11 Billion People By 2100 — And India Will Be More Populous Than China
Today there are 7.3 billion people on planet Earth, according to the United Nations.
If you think that's a lot ... just wait.
A new U.N. report forecasts the biggest growth spurt in history. By the year 2030, the report predicts, Earth's population is expected to jump to 8.5 billion. And by the end of the century, the projection is 11.2 billion. That's about 6 percent higher than earlier forecasts.
Billions of people will be added in what are already the poorest parts of the world — 3 billion in Africa alone.
The other standout in this global population report is India — on track to surpass China as the most populous nation on earth in just seven years.
Why the population superboom?
"The reason is that fertility rates are not falling as fast as previously anticipated," says Robert Walker, president of the Population Institute.
Indeed, Africa has the highest birth rate in the world. The average woman bears 4.7 children compared to 2.5 globally. (In the U.S., by contrast, the rate is 1.9. In Europe, where population is expected to decline by 2100, the rate is 1.6. Japan is even lower: 1.4.)
The population growth in Africa is also being driven by improvements in health. Fewer kids are dying, AIDS is no longer a death sentence and Africans are living longer than ever before.
The burgeoning numbers pose huge challenges for already poor countries: more competition for jobs, water and land; heightened political friction; more food shortages.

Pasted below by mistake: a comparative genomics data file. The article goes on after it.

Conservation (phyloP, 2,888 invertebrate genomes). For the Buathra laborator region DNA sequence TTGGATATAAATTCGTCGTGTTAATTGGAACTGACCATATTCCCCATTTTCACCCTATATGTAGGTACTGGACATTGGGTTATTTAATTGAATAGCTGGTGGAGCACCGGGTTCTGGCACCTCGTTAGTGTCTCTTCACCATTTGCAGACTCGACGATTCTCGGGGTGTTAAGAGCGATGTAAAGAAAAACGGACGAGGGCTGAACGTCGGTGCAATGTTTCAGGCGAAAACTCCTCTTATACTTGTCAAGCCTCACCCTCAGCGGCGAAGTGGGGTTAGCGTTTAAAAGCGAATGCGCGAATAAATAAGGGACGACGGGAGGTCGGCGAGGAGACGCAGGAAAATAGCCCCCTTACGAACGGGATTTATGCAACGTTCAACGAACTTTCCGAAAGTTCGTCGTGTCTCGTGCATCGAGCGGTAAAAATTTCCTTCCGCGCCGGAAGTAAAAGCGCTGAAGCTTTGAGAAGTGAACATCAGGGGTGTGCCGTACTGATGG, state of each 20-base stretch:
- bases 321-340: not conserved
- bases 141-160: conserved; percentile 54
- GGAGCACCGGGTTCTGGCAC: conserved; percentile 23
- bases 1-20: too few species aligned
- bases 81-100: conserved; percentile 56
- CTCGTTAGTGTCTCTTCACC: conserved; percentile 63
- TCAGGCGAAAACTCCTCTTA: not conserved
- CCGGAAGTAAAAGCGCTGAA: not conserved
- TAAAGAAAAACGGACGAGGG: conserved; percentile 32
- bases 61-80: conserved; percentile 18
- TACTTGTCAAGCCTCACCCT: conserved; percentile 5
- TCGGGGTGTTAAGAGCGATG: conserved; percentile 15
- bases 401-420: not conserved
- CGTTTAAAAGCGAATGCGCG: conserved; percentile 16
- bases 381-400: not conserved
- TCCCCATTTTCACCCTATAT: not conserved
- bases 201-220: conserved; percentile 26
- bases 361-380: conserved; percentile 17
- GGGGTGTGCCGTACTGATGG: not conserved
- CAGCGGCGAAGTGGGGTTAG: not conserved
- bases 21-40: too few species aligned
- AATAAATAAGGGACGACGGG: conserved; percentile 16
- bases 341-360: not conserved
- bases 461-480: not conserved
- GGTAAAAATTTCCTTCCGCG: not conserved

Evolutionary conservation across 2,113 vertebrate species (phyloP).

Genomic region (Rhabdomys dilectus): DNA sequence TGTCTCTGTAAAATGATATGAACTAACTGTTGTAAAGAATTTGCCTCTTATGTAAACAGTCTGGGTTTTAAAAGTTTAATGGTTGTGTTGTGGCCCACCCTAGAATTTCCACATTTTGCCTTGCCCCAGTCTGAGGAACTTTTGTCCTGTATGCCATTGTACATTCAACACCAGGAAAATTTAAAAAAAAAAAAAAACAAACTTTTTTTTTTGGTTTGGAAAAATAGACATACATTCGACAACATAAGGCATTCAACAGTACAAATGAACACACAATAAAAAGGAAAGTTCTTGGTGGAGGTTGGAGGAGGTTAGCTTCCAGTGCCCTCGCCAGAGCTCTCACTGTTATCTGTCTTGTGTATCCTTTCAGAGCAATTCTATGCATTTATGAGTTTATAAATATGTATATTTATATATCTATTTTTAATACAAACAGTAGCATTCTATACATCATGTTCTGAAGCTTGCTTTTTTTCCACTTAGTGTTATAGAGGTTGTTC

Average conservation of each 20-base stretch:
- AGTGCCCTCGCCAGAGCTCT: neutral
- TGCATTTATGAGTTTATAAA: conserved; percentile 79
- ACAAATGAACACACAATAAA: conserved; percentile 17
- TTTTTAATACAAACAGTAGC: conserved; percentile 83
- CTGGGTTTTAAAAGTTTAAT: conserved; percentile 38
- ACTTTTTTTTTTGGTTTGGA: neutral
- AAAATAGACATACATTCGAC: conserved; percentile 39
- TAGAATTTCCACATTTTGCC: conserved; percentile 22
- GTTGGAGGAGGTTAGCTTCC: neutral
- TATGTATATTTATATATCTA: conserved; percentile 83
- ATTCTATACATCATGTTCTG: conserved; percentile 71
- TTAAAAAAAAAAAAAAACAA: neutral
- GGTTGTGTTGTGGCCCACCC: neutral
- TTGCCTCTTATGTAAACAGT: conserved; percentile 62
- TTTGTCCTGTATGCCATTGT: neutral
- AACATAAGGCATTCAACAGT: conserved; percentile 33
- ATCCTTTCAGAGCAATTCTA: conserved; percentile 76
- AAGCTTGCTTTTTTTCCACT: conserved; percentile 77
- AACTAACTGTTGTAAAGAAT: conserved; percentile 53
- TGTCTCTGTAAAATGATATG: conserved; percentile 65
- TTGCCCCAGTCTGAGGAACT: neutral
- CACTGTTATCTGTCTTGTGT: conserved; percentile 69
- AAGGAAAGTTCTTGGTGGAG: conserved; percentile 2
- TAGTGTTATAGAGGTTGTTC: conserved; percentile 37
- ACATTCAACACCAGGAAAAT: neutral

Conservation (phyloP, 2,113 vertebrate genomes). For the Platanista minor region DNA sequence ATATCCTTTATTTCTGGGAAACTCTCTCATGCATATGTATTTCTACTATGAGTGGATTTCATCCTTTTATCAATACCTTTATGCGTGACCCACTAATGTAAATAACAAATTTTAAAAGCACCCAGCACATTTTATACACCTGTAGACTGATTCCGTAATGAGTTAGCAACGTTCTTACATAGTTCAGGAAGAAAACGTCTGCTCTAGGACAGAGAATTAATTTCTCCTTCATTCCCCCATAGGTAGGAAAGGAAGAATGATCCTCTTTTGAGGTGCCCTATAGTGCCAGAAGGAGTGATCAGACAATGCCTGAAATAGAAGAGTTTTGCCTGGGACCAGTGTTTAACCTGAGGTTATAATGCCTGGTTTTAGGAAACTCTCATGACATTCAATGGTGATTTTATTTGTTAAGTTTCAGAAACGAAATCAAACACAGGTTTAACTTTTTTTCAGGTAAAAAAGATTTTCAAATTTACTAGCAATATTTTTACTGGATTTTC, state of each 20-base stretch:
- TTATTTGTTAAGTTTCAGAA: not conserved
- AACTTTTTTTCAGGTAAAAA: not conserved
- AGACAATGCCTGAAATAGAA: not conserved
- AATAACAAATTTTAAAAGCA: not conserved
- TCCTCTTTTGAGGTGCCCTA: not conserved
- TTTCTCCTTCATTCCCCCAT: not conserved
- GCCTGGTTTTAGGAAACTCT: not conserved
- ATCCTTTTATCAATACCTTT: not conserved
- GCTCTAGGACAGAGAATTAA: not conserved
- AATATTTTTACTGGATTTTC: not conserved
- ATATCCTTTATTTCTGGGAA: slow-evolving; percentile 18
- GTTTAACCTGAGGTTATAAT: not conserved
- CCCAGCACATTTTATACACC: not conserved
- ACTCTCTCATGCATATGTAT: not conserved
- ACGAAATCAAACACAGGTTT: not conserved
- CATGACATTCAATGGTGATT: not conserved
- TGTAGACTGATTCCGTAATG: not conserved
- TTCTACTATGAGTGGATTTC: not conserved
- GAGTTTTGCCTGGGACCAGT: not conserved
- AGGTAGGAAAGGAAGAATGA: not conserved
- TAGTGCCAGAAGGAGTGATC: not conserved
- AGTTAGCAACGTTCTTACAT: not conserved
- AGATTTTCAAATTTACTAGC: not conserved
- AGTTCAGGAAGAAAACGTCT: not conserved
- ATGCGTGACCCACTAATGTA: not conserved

The West African nation of Niger, for example, which has the world's highest fertility rate — 7.6 births per woman — is already a regular recipient of international food aid.
"If Niger is already having great difficulty feeding its population when it's 18 million, what's going to happen in 35 years when its pop is 68 million," Walker asks. The answer, he says, is that Niger "probably will not be able to feed itself."
In many of the countries with the highest birth rates, says John Bongaarts of the Population Council, governments could do a lot more to improve access to contraception.
"Government leaders much prefer to open new clinics or hospitals and airports rather than talk about sex and contraception," he says.
But Bongaarts points to two African nations that have greatly expanded access to family planning over the past decade: Ethiopia and Rwanda. In the 1980s Rwanda had the second highest birthrate in the world: 8 or 9 children per woman. That rate has now been reduced by half. Ethiopia has made birth control available through rural clinics, and reported rates of contraception use have risen from just 7 percent just 10 years ago to 30 percent today.
Bongaarts and others believe that better family planning programs will be what ultimately curb the rapid rise in global population.
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